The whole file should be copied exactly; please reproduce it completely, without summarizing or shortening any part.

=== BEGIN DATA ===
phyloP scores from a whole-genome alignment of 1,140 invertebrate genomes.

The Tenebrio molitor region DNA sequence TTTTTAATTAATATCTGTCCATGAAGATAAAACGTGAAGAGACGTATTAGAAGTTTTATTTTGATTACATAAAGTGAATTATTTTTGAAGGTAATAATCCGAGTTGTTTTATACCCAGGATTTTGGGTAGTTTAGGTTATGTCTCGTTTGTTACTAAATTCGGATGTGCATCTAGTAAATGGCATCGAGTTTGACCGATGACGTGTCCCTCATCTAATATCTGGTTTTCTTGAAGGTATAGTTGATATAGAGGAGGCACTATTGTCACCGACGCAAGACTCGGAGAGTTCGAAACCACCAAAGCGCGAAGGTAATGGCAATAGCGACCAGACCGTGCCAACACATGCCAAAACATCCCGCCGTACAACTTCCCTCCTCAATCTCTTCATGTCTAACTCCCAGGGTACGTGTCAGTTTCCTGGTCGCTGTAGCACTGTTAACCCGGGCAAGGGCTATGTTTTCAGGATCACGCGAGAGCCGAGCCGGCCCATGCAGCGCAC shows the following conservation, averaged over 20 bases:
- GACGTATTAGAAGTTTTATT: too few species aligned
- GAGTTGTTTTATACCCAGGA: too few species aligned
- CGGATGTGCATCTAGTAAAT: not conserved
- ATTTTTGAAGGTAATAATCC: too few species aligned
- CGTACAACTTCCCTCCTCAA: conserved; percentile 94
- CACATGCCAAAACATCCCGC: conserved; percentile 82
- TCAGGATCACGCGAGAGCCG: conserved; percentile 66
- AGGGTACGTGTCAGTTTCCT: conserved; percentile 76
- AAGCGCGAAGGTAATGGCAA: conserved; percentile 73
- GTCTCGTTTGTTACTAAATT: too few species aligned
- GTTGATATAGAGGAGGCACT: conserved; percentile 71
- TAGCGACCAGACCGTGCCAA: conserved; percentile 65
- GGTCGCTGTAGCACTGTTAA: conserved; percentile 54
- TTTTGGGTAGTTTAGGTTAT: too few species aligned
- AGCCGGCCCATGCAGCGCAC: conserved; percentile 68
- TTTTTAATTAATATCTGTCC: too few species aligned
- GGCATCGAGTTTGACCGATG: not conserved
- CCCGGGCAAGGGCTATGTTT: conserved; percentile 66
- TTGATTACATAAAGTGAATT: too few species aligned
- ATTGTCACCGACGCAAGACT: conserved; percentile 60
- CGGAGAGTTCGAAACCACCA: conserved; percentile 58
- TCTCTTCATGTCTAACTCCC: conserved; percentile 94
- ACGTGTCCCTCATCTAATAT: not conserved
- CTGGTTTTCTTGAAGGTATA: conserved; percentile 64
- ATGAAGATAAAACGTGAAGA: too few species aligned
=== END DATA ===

phyloP scores from a whole-genome alignment of 1,140 invertebrate genomes.

The Tenebrio molitor region DNA sequence TTTTTAATTAATATCTGTCCATGAAGATAAAACGTGAAGAGACGTATTAGAAGTTTTATTTTGATTACATAAAGTGAATTATTTTTGAAGGTAATAATCCGAGTTGTTTTATACCCAGGATTTTGGGTAGTTTAGGTTATGTCTCGTTTGTTACTAAATTCGGATGTGCATCTAGTAAATGGCATCGAGTTTGACCGATGACGTGTCCCTCATCTAATATCTGGTTTTCTTGAAGGTATAGTTGATATAGAGGAGGCACTATTGTCACCGACGCAAGACTCGGAGAGTTCGAAACCACCAAAGCGCGAAGGTAATGGCAATAGCGACCAGACCGTGCCAACACATGCCAAAACATCCCGCCGTACAACTTCCCTCCTCAATCTCTTCATGTCTAACTCCCAGGGTACGTGTCAGTTTCCTGGTCGCTGTAGCACTGTTAACCCGGGCAAGGGCTATGTTTTCAGGATCACGCGAGAGCCGAGCCGGCCCATGCAGCGCAC shows the following conservation, averaged over 20 bases:
- GACGTATTAGAAGTTTTATT: too few species aligned
- GAGTTGTTTTATACCCAGGA: too few species aligned
- CGGATGTGCATCTAGTAAAT: not conserved
- ATTTTTGAAGGTAATAATCC: too few species aligned
- CGTACAACTTCCCTCCTCAA: conserved; percentile 94
- CACATGCCAAAACATCCCGC: conserved; percentile 82
- TCAGGATCACGCGAGAGCCG: conserved; percentile 66
- AGGGTACGTGTCAGTTTCCT: conserved; percentile 76
- AAGCGCGAAGGTAATGGCAA: conserved; percentile 73
- GTCTCGTTTGTTACTAAATT: too few species aligned
- GTTGATATAGAGGAGGCACT: conserved; percentile 71
- TAGCGACCAGACCGTGCCAA: conserved; percentile 65
- GGTCGCTGTAGCACTGTTAA: conserved; percentile 54
- TTTTGGGTAGTTTAGGTTAT: too few species aligned
- AGCCGGCCCATGCAGCGCAC: conserved; percentile 68
- TTTTTAATTAATATCTGTCC: too few species aligned
- GGCATCGAGTTTGACCGATG: not conserved
- CCCGGGCAAGGGCTATGTTT: conserved; percentile 66
- TTGATTACATAAAGTGAATT: too few species aligned
- ATTGTCACCGACGCAAGACT: conserved; percentile 60
- CGGAGAGTTCGAAACCACCA: conserved; percentile 58
- TCTCTTCATGTCTAACTCCC: conserved; percentile 94
- ACGTGTCCCTCATCTAATAT: not conserved
- CTGGTTTTCTTGAAGGTATA: conserved; percentile 64
- ATGAAGATAAAACGTGAAGA: too few species aligned